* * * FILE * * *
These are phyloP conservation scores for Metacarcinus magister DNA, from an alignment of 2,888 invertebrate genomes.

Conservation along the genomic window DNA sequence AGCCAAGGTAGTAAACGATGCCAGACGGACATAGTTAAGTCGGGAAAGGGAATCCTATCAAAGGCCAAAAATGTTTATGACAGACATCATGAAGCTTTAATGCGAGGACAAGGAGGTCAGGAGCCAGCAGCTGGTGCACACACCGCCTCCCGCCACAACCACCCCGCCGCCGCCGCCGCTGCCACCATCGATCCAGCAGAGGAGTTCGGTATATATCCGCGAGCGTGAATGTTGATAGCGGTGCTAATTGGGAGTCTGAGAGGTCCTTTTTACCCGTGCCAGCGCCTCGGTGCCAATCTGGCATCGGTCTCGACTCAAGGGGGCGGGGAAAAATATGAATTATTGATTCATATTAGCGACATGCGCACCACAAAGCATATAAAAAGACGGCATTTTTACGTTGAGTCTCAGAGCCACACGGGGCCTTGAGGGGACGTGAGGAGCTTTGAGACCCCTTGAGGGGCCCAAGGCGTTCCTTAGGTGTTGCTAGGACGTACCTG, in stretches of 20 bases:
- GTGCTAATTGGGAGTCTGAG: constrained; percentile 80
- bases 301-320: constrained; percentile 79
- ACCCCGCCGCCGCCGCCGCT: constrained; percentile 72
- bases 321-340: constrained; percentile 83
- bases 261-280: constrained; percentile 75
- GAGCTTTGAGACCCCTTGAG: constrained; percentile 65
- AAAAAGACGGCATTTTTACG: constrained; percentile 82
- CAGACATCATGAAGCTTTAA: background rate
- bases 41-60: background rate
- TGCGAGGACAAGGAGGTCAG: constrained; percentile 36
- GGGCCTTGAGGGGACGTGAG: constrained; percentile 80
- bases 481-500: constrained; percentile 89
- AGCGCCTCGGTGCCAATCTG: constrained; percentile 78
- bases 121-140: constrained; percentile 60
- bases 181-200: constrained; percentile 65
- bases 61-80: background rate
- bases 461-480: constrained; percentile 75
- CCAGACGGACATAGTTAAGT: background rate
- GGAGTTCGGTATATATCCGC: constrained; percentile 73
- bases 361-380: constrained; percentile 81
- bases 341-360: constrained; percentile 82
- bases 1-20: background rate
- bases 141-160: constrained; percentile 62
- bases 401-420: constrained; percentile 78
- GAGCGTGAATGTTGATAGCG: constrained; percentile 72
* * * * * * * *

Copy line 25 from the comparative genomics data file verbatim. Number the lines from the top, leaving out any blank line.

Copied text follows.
- bases 141-160: constrained; percentile 62